The powder X-ray diffraction patterns of the Li4Ti5O12 materials after the treatment with different amounts of chromium solution are shown in Fig. 1. The XRD pattern of the pristine Li4Ti5O12 shows that the material is pure spinel phase in Fig. 1(a). And there is no significant change in the XRD patterns for the BA-x (x=0.5, 1, 2, 4) samples relative to the pristine one. Apart from the peaks from Li4Ti5O12, some weak peaks corresponding to Cr2O3 appeared in the BA-8 sample (Fig. 1(a)). This is ascribed to the decomposition of chromic nitrate with the heat treatment at 370 ℃ (Fig.S1 in supplementary materials), and the decomposition reactions can be proposed as follows:

 FIG. 1 XRD patterns of Li4Ti5O12 samples treated with different amounts of Cr solution and LTO. (a) Basic solution and (b) acid solution.
 (3)

As shown in Fig. 1(b), after the treatment with acid chromium solution and sintering, the crystal structure of Li4Ti5O12 does not change, but a lot of impurity peaks appeared. It is found that, in addition to the peaks of Cr2O3, the other weak peaks appeared in the acid solution treated samples, which can be corresponding to Li2CrO4 and TiO2. First of all, the lithium ions of Li4Ti5O12 moved to the aqueous solution due to hydrogen ion exchange function, thus H4Ti5O12-layer is formed on the particle surface. Then after the heat treatment at 370 ℃, H4Ti5O12 can be decomposed into TiO2 anatase. At the same time, trivalent chrome is oxidized to hexavalent chrome by nitrate under high temperature conditions, and combined with lithium ions to form stable Li2CrO4 [36]. The actions can be proposed as follows:

 (4)
 (5)
 (6)

The effects of different chromium solution for Li4Ti5O12 surface are illustrated in Fig. 2. TiO2 is in situ produced from Li4Ti5O12 surface due to the route of acid solution, which connects more closely with Li4Ti5O12 particles and prevents Li4Ti5O12 from contacting with Cr2O3 and Li2CrO4. It is known that the conductivity of TiO2 is very low [33], thus the existence of TiO2-layer will lead to worse electric wiring between the particles of AC-x samples. On contrast, in basic Cr solution, Cr3+ could also be oxidized to high valence state of chromium, but the high valence state chromium oxide is not stable at high temperature, which can be broken down into Cr2O3 [37]. Therefore, the pure Cr2O3 modified Li4Ti5O12 were obtained by the basic chromium solution-based method.

 FIG. 2 Illustration of the formation mechanism of different Cr solution (pH=11.9 and pH=3.2) treated spinel Li4Ti5O12.

The morphologies and particle sizes of the samples before and after the modification with basic Cr solution observed by SEM are shown in Fig.S2 (supplementary materials). The primary particle size distribution of the pristine Li4Ti5O12 sample is uneven with 100-500 nm, and through the granulation process make the particles grow into 4-10 diameter spherical secondary particles (Fig.S2(a) in supplementary materials). After the modification, most of the spherical secondary particles were held, although grinding can make the secondary particle break, and the primary particle size did not change obviously (Fig.S2 (b) and (d) in supplementary materials). This suggests that these samples can keep the tap density of the initial microspheres sample. Furthermore, the particle surface of BA-1 is more smooth and rounded than LTO, which reflects the deposition on the surface of Cr2O3 is very small and uniform.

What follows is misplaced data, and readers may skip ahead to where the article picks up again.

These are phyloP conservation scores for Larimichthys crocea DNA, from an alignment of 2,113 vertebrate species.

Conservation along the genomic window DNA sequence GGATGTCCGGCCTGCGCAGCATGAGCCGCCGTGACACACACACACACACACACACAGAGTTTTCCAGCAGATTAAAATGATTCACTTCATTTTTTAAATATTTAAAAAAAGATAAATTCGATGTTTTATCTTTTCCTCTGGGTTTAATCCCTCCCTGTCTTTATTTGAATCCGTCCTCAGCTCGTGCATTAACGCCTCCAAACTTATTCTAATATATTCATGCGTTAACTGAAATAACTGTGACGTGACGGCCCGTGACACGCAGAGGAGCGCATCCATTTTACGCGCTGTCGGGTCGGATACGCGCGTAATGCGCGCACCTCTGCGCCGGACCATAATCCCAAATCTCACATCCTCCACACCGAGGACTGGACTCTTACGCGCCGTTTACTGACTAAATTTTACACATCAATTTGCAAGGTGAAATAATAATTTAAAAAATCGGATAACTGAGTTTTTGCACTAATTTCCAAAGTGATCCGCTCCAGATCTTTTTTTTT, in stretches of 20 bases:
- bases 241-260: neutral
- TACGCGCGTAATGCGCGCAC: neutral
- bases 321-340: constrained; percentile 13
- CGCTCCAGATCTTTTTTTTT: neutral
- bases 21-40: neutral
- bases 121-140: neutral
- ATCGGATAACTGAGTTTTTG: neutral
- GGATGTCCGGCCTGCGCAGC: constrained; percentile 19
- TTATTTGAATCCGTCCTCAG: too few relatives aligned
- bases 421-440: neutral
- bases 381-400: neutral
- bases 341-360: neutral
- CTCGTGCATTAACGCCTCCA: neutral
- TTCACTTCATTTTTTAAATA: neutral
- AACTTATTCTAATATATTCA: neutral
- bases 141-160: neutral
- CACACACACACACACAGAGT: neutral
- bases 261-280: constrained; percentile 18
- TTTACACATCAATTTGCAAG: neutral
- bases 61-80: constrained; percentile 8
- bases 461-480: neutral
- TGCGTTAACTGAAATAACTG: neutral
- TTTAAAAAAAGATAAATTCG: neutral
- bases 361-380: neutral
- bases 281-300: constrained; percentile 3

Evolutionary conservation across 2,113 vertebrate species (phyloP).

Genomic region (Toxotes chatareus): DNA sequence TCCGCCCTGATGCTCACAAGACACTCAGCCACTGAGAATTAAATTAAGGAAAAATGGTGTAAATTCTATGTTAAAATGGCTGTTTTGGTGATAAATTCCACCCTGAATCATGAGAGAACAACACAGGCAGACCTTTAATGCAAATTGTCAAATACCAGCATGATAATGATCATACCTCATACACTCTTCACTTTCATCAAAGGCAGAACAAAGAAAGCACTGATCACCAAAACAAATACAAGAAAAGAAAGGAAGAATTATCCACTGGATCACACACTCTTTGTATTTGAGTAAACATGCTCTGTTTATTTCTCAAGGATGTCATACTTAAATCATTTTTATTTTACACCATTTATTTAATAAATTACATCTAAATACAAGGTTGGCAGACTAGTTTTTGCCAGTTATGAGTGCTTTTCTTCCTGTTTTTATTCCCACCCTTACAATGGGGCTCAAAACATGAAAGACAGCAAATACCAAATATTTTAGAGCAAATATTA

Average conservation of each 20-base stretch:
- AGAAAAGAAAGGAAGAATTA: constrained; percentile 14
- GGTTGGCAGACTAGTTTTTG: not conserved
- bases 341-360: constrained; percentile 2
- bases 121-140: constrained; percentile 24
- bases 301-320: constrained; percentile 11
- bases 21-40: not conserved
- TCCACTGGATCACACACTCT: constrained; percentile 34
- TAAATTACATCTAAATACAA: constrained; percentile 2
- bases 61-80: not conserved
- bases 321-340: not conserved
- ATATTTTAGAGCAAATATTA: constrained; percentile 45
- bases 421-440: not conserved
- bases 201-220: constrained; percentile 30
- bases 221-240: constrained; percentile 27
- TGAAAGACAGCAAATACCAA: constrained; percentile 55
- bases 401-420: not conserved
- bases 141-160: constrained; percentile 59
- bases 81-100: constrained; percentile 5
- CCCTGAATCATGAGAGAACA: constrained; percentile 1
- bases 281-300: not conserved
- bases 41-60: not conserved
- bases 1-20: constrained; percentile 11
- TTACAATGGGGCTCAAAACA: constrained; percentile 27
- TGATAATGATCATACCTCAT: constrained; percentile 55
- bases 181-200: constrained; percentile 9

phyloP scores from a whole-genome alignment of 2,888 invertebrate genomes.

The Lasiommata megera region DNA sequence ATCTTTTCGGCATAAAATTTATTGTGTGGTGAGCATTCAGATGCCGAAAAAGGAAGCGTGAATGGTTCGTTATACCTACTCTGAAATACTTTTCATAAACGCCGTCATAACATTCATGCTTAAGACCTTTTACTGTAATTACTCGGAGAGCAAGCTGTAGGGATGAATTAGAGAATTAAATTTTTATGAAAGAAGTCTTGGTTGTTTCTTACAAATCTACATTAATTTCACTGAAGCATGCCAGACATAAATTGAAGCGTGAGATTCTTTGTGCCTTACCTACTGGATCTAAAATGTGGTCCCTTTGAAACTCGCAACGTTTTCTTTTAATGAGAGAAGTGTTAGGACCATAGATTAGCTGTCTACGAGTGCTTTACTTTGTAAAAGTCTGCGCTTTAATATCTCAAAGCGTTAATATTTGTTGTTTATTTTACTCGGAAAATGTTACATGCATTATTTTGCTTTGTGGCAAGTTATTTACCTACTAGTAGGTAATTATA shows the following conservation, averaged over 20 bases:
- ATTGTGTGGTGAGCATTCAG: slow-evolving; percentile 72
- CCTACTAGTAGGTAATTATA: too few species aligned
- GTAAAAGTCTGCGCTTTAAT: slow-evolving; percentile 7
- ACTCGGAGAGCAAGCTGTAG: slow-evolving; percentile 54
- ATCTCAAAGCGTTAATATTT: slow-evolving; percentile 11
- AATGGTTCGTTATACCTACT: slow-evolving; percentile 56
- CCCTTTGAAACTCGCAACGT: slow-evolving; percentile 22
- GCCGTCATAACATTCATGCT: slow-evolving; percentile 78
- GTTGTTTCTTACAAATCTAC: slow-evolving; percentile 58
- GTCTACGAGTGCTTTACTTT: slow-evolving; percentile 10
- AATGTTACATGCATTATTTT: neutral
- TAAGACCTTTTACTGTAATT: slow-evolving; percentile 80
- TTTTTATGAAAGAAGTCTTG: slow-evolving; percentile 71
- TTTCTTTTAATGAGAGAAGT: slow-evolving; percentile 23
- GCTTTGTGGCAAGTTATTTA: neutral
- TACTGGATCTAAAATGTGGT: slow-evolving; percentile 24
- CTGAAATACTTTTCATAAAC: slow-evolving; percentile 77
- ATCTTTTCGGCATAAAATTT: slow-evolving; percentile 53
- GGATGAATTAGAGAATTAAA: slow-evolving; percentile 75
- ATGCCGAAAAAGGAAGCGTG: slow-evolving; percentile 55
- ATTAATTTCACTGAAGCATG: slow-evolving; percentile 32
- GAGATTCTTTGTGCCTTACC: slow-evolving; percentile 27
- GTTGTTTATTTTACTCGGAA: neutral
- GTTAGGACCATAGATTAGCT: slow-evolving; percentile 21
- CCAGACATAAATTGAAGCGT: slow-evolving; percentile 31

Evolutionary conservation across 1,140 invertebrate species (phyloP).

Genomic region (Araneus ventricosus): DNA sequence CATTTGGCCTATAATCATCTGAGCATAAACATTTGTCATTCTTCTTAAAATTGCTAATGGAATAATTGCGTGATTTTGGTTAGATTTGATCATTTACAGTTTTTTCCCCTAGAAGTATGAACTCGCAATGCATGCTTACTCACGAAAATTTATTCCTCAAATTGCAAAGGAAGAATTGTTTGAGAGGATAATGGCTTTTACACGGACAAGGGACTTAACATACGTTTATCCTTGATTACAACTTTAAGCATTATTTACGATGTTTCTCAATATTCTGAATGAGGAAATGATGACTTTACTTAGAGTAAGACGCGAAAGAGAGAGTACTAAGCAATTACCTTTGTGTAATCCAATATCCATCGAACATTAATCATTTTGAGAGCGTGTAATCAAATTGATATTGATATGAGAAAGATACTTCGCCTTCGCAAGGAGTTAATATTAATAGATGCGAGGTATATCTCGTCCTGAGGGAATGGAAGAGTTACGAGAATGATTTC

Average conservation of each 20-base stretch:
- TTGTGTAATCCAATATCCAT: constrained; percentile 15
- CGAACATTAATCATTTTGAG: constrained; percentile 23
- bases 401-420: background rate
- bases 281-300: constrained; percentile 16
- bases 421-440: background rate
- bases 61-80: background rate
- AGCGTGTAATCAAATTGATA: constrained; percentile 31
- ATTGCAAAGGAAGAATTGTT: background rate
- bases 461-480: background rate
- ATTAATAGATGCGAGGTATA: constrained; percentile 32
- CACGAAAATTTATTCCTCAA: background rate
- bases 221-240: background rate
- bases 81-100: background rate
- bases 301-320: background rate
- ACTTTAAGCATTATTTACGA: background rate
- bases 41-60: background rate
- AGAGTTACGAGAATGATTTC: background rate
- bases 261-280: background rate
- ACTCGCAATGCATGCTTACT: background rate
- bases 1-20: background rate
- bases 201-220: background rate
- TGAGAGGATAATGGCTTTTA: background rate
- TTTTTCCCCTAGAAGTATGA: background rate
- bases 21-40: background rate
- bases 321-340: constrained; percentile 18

B. Electrochemical performance

Galvanostatic charge (Li+ extraction)-discharge (Li+ insertion) measurements were used to evaluate the lithium storage performance of Li4Ti5O12 samples treated with varying number of basic (BA-x) Cr solution and the pristine one (LTO) (Fig. 3). As shown in Fig. 3(a), the reversible capacity at 0.1 C reaches 166, 176, 180, 173, and 166 mAh/g for the pristine LTO, BA-0.5, BA-1, BA-2 and BA-4, respectively. Obviously, the capacities of BA-0.5 and BA-1 are significantly improved compared to the pristine sample. This is mainly due to Cr2O3 coated on the surface of the particles, which improved their conductivities, render some LTO particles electrochemical activities. However, the specific capacity decreases as the content of Cr2O3 increases, which is ascribed to the low capacity of Cr2O3 in 1.0-2.5 V (Fig.S3(a) in supplementary materials). It is obviously that the first discharge curves of the modified LTO with basic chromium solution contain two plateaus at about 1.8 and 1.55 V (Fig. 3(a)). To further understand the source of these platforms, the galvanostatic curves of LTO and BA-4 in first cycle are plotted through differential capacity (dQ/dE) at 0.1 C. As shown in Fig. 3(b), most capacity is in the region around 1.55 V, corresponding to the two-phase transformation between Li4Ti5O12 and Li7Ti5O12 [39]. In addition, there are two irreversible peaks on initial reduction around 1.85 and 2.32 V (vs. Li/Li+) for BA-4 sample, which disappear in the subsequent cycles. The peaks corresponding to the plateau of 1.8 V in Fig. 3(a) are assigned to the lithium insertion into Cr2O3 on the surface of Cr2O3-modified LTO particles (the platform of 1.75 V on the first discharge curve of Cr2O3 in Fig.S3(a) in supplementary materials). For the AC-x samples, the peaks of the lithium insertion into Li2CrO4 and TiO2 [40] also can be found from Fig.S3(b), Fig.S4(a) and Fig.S4(b) in supplementary materials). These results are corresponding to the XRD results in Fig. 1.